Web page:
According to University of Rochester researchers, the cumulative information tweeted from smartphone users could give reports on food safety equal to official government inspections — in fact, even better since reports are in real time.
Rochester researchers say their nEmesis system monitors the tweets from restaurant patrons, and can warn of the possibility of food poisoning at particular restaurants.
The nEmesis program was developed at the University of Rochester by Adam Sadilek, currently a data scientist for Google. Twitter proved an effective way to track the spread of the flu, and analyze how lifestyle factors affect mental and physical health.
According to the research paper, during a four-month-long test in New York City, the system collected 3.8 million tweets from more than 94,000 users, traced 23,000 restaurant visitors, and found 480 reports of likely food poisoning.
Researchers found that when compared to the NY Health Department’s grading of those restaurants, there was a direct correlation between the restaurant’s food safety standards and poor dining experience.
Based on nEmesis data, health grades were assigned to restaurants and matched closely to the grades from the Department of Health.
“The Twitter reports are not an exact indicator – any individual case could well be due to factors unrelated to the restaurant meal – but in aggregate the numbers are revealing,” said Henry Kautz, chair of the computer science department at the University of Rochester and co-author of the paper.
In other words, a “seemingly random collection of online rants becomes an actionable alert,” according to Kautz, which can help promptly detect cases of foodborne illness.
The nEmesis program monitors relevant public tweets and detects restaurant visits by matching up where a person tweets from and the known locations of restaurants.
Tweets which are GPS enabled can be “geotagged” so that both the information and location of the user are recorded.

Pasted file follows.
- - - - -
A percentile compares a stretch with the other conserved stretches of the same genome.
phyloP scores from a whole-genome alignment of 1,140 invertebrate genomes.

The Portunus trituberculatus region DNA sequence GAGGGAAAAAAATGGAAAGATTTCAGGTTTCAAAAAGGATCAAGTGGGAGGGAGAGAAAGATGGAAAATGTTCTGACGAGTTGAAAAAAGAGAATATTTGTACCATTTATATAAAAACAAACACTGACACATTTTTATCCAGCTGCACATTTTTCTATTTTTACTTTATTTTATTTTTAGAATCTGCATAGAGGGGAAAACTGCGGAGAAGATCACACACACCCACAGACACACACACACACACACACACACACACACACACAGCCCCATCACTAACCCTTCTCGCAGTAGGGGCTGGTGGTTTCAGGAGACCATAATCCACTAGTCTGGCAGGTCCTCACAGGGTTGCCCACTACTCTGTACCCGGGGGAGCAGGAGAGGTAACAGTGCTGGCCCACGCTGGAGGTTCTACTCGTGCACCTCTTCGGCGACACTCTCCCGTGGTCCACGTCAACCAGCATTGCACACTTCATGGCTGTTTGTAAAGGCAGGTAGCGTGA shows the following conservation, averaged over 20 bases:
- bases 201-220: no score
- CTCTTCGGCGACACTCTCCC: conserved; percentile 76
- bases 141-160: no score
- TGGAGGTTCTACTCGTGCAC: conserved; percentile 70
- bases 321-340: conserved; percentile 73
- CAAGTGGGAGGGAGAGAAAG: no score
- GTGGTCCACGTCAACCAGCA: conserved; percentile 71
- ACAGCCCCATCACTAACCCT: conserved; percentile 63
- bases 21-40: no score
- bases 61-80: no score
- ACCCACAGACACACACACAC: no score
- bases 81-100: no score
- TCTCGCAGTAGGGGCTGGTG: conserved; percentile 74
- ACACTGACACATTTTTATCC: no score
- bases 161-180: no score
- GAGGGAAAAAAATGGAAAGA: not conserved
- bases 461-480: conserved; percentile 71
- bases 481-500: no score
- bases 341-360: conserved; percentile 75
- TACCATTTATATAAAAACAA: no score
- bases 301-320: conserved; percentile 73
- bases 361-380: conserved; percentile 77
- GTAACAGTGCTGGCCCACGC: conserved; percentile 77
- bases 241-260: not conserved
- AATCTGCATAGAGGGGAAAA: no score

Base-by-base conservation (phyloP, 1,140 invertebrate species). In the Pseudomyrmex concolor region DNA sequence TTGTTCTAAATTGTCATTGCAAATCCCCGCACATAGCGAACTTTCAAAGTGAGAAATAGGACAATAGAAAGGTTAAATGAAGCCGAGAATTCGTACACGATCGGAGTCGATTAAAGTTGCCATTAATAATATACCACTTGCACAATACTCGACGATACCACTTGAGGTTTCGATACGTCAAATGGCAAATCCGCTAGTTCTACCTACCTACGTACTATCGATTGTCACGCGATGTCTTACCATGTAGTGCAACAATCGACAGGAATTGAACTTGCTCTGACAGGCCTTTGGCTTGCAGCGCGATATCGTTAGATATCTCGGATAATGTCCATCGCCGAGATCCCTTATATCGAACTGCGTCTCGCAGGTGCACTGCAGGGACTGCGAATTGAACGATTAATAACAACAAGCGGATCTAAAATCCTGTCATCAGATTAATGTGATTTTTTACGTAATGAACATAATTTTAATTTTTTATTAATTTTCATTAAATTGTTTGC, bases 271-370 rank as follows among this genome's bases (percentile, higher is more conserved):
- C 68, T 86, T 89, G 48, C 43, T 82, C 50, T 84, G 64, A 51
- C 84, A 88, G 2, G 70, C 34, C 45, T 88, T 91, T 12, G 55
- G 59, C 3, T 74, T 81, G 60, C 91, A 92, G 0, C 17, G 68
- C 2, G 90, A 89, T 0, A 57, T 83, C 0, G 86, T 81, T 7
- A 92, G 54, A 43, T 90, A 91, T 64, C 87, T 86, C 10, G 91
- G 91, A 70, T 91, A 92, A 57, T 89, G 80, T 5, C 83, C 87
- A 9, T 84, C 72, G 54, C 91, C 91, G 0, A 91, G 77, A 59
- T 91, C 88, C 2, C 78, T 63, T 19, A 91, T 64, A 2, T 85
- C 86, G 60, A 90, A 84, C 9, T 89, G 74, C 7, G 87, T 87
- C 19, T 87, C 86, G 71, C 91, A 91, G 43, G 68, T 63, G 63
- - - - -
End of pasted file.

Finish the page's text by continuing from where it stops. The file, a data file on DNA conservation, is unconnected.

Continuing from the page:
If a user tweets from a location that is determined to be a restaurant, the system will track that person’s tweets for 72 hours, even when they’re not geotagged, or when they are tweeted from a different device.
If a user then tweets about feeling ill, the system captures the information along with the specific restaurant that was visited.
As Motherboard’s Meghan Neal points out, the biggest challenge in preventing food poisoning is how quick information is transmitted to the public.
In New York, for example, Neal notes many restaurants are only inspected once a year, and budget problems aren’t helping that rate.
“It would be like a first pass for health officials based on the aggregate of millions of 140-character updates. Officials could decide which venues were suspicious and in need of an inspection.”
Researchers warn that since the system only considers people who tweet, the system is not a representative sample of the whole population or of the population visiting a restaurant.
But they add the Twitter data can be used together with knowledge gained from other sources to detect foodborne illness in a timely manner.
“It provides an extra layer – a passive level of monitoring – which is cost-effective. And the information that nEmesis offers can benefit both Twitter and non-Twitter users.”